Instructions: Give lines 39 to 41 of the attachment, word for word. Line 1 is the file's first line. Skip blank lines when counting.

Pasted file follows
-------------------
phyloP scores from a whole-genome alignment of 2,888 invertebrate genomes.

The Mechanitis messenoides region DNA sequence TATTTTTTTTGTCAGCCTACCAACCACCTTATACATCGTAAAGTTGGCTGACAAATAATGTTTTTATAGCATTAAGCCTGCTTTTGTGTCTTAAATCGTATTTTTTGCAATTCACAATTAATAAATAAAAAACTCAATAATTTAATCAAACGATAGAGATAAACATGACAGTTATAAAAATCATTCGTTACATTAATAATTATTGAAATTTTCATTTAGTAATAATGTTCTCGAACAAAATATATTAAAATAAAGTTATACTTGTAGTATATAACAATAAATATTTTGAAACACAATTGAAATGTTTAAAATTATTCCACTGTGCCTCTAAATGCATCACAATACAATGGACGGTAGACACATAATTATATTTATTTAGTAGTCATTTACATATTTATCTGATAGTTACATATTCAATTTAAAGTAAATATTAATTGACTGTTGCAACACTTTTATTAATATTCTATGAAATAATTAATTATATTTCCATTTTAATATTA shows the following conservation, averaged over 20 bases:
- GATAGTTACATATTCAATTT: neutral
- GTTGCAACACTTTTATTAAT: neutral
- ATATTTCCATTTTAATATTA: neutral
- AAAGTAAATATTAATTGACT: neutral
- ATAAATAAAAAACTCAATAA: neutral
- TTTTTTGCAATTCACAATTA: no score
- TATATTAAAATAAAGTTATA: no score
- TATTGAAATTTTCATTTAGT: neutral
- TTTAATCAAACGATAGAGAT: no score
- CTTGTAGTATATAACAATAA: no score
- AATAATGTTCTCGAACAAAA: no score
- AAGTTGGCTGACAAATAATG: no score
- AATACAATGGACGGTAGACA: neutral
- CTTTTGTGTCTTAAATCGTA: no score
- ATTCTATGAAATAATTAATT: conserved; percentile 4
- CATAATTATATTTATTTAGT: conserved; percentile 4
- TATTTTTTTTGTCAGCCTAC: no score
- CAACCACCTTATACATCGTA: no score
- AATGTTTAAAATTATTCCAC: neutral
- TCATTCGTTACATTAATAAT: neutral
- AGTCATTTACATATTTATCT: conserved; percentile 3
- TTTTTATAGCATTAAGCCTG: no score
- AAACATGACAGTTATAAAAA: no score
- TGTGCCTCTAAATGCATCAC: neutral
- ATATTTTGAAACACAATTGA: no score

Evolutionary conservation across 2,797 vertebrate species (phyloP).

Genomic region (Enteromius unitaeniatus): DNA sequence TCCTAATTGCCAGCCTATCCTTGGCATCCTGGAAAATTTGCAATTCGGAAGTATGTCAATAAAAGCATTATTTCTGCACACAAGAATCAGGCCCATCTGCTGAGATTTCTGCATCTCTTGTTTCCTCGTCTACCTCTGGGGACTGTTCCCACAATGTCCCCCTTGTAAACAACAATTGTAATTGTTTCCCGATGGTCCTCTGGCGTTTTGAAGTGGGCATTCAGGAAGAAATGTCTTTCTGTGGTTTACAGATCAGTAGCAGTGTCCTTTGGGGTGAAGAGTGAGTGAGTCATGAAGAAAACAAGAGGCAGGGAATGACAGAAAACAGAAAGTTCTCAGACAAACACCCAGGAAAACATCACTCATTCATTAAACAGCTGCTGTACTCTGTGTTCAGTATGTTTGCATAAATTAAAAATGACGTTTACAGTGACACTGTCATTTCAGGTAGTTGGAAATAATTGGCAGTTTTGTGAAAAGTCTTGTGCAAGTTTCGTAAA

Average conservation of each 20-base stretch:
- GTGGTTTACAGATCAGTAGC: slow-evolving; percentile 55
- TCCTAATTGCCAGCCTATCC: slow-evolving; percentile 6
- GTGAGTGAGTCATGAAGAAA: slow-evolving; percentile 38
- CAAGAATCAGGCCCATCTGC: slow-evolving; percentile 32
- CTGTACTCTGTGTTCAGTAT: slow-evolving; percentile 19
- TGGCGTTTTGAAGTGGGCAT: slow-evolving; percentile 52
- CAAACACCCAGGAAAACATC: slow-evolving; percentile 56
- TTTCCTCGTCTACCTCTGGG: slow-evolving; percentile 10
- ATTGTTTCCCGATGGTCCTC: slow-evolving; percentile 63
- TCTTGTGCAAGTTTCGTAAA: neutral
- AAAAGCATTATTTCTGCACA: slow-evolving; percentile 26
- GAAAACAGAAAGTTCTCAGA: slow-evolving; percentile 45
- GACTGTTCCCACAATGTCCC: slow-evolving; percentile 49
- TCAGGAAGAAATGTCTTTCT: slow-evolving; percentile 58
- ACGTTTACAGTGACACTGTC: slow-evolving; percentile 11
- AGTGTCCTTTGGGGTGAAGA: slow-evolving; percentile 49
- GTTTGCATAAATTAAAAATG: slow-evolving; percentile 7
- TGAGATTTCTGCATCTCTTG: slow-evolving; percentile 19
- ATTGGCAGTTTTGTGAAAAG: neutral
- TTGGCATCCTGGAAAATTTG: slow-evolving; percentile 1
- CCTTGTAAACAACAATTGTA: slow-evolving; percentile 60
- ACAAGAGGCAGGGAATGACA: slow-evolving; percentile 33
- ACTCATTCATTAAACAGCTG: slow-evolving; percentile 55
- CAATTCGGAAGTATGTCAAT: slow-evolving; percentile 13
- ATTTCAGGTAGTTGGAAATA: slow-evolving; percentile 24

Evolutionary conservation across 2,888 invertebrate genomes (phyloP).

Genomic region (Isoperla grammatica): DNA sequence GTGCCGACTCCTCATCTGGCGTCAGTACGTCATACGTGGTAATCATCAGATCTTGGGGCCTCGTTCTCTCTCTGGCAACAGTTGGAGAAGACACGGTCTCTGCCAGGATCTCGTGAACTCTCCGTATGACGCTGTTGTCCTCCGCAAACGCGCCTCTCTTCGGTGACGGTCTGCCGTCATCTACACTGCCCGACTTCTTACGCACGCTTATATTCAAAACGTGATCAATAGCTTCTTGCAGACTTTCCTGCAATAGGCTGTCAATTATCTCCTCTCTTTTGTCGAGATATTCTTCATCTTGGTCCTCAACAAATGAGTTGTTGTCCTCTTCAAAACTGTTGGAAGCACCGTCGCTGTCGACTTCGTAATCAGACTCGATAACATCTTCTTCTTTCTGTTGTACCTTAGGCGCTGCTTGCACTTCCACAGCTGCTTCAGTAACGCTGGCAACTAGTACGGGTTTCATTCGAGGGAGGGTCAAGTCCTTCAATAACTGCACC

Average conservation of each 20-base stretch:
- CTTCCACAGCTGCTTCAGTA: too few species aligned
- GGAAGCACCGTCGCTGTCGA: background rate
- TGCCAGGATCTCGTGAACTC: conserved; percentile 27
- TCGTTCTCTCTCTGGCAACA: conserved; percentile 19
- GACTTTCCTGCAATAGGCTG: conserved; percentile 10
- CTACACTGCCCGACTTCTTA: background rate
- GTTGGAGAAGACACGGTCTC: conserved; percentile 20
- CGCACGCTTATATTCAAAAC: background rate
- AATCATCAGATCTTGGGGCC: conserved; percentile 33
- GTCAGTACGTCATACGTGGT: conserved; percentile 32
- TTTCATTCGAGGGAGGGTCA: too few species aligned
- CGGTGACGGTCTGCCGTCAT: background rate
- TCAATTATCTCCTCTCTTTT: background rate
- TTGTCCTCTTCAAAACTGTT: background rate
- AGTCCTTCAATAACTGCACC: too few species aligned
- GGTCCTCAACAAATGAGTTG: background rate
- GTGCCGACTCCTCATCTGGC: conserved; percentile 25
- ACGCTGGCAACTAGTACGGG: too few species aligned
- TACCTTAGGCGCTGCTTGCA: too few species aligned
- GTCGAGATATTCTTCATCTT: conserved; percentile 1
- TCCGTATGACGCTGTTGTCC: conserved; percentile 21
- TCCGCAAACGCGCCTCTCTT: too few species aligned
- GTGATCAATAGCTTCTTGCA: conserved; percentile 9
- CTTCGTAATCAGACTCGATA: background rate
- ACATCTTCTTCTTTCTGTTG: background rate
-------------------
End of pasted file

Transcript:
- ATTGTTTCCCGATGGTCCTC: slow-evolving; percentile 63
- TCTTGTGCAAGTTTCGTAAA: neutral
- AAAAGCATTATTTCTGCACA: slow-evolving; percentile 26